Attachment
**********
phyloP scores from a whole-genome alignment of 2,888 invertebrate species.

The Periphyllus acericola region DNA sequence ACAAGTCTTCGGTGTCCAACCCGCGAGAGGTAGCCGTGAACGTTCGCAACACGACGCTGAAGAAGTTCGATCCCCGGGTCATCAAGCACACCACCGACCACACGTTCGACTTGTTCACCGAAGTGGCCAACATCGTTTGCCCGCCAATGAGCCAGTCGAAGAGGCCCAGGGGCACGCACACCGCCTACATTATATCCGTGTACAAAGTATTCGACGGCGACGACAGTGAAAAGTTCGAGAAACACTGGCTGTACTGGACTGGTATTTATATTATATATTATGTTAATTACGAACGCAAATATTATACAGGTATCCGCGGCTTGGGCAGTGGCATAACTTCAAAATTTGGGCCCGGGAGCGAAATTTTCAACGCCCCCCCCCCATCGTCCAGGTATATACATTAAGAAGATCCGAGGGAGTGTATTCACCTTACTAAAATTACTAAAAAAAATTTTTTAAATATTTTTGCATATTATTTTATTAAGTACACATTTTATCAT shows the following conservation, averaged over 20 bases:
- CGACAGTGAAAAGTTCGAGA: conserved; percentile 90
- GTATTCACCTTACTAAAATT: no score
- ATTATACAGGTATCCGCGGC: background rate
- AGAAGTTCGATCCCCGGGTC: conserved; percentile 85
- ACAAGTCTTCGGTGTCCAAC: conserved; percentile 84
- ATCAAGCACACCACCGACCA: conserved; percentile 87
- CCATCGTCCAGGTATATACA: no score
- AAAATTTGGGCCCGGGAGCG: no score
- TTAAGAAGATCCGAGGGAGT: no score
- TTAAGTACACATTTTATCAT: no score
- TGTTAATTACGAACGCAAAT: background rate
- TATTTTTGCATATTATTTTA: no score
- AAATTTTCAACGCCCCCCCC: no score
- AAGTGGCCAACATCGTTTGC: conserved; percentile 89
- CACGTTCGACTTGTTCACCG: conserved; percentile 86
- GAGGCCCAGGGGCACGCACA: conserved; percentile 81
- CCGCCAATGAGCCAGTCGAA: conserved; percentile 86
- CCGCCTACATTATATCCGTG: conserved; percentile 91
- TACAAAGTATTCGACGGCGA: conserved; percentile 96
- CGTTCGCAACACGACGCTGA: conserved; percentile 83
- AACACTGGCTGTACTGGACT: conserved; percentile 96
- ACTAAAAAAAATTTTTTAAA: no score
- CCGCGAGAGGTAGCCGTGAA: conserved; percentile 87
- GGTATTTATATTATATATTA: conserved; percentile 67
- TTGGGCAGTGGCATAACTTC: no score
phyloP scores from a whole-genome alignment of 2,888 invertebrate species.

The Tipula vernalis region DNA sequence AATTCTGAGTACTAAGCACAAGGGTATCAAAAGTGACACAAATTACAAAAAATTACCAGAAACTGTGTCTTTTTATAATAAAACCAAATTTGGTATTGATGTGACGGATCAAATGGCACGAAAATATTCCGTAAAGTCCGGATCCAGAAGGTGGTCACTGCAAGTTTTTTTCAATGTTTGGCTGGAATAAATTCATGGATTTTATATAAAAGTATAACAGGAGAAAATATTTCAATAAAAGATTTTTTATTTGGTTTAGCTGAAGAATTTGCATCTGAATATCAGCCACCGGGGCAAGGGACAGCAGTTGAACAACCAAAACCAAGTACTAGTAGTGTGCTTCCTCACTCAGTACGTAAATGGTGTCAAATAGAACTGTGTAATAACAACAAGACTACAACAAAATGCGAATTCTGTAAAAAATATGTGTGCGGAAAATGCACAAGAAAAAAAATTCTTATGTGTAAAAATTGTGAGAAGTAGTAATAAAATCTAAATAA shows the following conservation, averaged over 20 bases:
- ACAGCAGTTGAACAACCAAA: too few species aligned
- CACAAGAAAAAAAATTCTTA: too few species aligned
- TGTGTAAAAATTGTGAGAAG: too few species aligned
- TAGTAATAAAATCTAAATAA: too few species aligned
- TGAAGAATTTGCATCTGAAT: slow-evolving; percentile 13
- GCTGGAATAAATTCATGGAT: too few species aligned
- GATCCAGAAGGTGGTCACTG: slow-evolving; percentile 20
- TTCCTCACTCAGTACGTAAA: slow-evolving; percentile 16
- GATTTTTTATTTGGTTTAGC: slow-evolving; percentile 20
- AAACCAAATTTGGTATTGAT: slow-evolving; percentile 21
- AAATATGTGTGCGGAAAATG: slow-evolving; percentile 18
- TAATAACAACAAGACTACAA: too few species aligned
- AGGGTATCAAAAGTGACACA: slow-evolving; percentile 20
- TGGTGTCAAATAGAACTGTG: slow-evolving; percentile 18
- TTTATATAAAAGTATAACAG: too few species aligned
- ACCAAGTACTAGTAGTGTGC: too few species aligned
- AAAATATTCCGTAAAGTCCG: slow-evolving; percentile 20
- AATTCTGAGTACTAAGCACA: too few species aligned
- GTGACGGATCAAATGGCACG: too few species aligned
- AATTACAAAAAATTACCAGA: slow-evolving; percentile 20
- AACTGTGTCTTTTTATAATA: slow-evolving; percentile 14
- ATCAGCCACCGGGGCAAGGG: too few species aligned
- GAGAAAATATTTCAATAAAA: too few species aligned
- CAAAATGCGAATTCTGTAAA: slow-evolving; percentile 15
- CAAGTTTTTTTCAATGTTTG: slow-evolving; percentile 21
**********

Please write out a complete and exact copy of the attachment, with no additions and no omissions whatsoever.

phyloP scores from a whole-genome alignment of 2,888 invertebrate species.

The Periphyllus acericola region DNA sequence ACAAGTCTTCGGTGTCCAACCCGCGAGAGGTAGCCGTGAACGTTCGCAACACGACGCTGAAGAAGTTCGATCCCCGGGTCATCAAGCACACCACCGACCACACGTTCGACTTGTTCACCGAAGTGGCCAACATCGTTTGCCCGCCAATGAGCCAGTCGAAGAGGCCCAGGGGCACGCACACCGCCTACATTATATCCGTGTACAAAGTATTCGACGGCGACGACAGTGAAAAGTTCGAGAAACACTGGCTGTACTGGACTGGTATTTATATTATATATTATGTTAATTACGAACGCAAATATTATACAGGTATCCGCGGCTTGGGCAGTGGCATAACTTCAAAATTTGGGCCCGGGAGCGAAATTTTCAACGCCCCCCCCCCATCGTCCAGGTATATACATTAAGAAGATCCGAGGGAGTGTATTCACCTTACTAAAATTACTAAAAAAAATTTTTTAAATATTTTTGCATATTATTTTATTAAGTACACATTTTATCAT shows the following conservation, averaged over 20 bases:
- CGACAGTGAAAAGTTCGAGA: conserved; percentile 90
- GTATTCACCTTACTAAAATT: no score
- ATTATACAGGTATCCGCGGC: background rate
- AGAAGTTCGATCCCCGGGTC: conserved; percentile 85
- ACAAGTCTTCGGTGTCCAAC: conserved; percentile 84
- ATCAAGCACACCACCGACCA: conserved; percentile 87
- CCATCGTCCAGGTATATACA: no score
- AAAATTTGGGCCCGGGAGCG: no score
- TTAAGAAGATCCGAGGGAGT: no score
- TTAAGTACACATTTTATCAT: no score
- TGTTAATTACGAACGCAAAT: background rate
- TATTTTTGCATATTATTTTA: no score
- AAATTTTCAACGCCCCCCCC: no score
- AAGTGGCCAACATCGTTTGC: conserved; percentile 89
- CACGTTCGACTTGTTCACCG: conserved; percentile 86
- GAGGCCCAGGGGCACGCACA: conserved; percentile 81
- CCGCCAATGAGCCAGTCGAA: conserved; percentile 86
- CCGCCTACATTATATCCGTG: conserved; percentile 91
- TACAAAGTATTCGACGGCGA: conserved; percentile 96
- CGTTCGCAACACGACGCTGA: conserved; percentile 83
- AACACTGGCTGTACTGGACT: conserved; percentile 96
- ACTAAAAAAAATTTTTTAAA: no score
- CCGCGAGAGGTAGCCGTGAA: conserved; percentile 87
- GGTATTTATATTATATATTA: conserved; percentile 67
- TTGGGCAGTGGCATAACTTC: no score
phyloP scores from a whole-genome alignment of 2,888 invertebrate species.

The Tipula vernalis region DNA sequence AATTCTGAGTACTAAGCACAAGGGTATCAAAAGTGACACAAATTACAAAAAATTACCAGAAACTGTGTCTTTTTATAATAAAACCAAATTTGGTATTGATGTGACGGATCAAATGGCACGAAAATATTCCGTAAAGTCCGGATCCAGAAGGTGGTCACTGCAAGTTTTTTTCAATGTTTGGCTGGAATAAATTCATGGATTTTATATAAAAGTATAACAGGAGAAAATATTTCAATAAAAGATTTTTTATTTGGTTTAGCTGAAGAATTTGCATCTGAATATCAGCCACCGGGGCAAGGGACAGCAGTTGAACAACCAAAACCAAGTACTAGTAGTGTGCTTCCTCACTCAGTACGTAAATGGTGTCAAATAGAACTGTGTAATAACAACAAGACTACAACAAAATGCGAATTCTGTAAAAAATATGTGTGCGGAAAATGCACAAGAAAAAAAATTCTTATGTGTAAAAATTGTGAGAAGTAGTAATAAAATCTAAATAA shows the following conservation, averaged over 20 bases:
- ACAGCAGTTGAACAACCAAA: too few species aligned
- CACAAGAAAAAAAATTCTTA: too few species aligned
- TGTGTAAAAATTGTGAGAAG: too few species aligned
- TAGTAATAAAATCTAAATAA: too few species aligned
- TGAAGAATTTGCATCTGAAT: slow-evolving; percentile 13
- GCTGGAATAAATTCATGGAT: too few species aligned
- GATCCAGAAGGTGGTCACTG: slow-evolving; percentile 20
- TTCCTCACTCAGTACGTAAA: slow-evolving; percentile 16
- GATTTTTTATTTGGTTTAGC: slow-evolving; percentile 20
- AAACCAAATTTGGTATTGAT: slow-evolving; percentile 21
- AAATATGTGTGCGGAAAATG: slow-evolving; percentile 18
- TAATAACAACAAGACTACAA: too few species aligned
- AGGGTATCAAAAGTGACACA: slow-evolving; percentile 20
- TGGTGTCAAATAGAACTGTG: slow-evolving; percentile 18
- TTTATATAAAAGTATAACAG: too few species aligned
- ACCAAGTACTAGTAGTGTGC: too few species aligned
- AAAATATTCCGTAAAGTCCG: slow-evolving; percentile 20
- AATTCTGAGTACTAAGCACA: too few species aligned
- GTGACGGATCAAATGGCACG: too few species aligned
- AATTACAAAAAATTACCAGA: slow-evolving; percentile 20
- AACTGTGTCTTTTTATAATA: slow-evolving; percentile 14
- ATCAGCCACCGGGGCAAGGG: too few species aligned
- GAGAAAATATTTCAATAAAA: too few species aligned
- CAAAATGCGAATTCTGTAAA: slow-evolving; percentile 15
- CAAGTTTTTTTCAATGTTTG: slow-evolving; percentile 21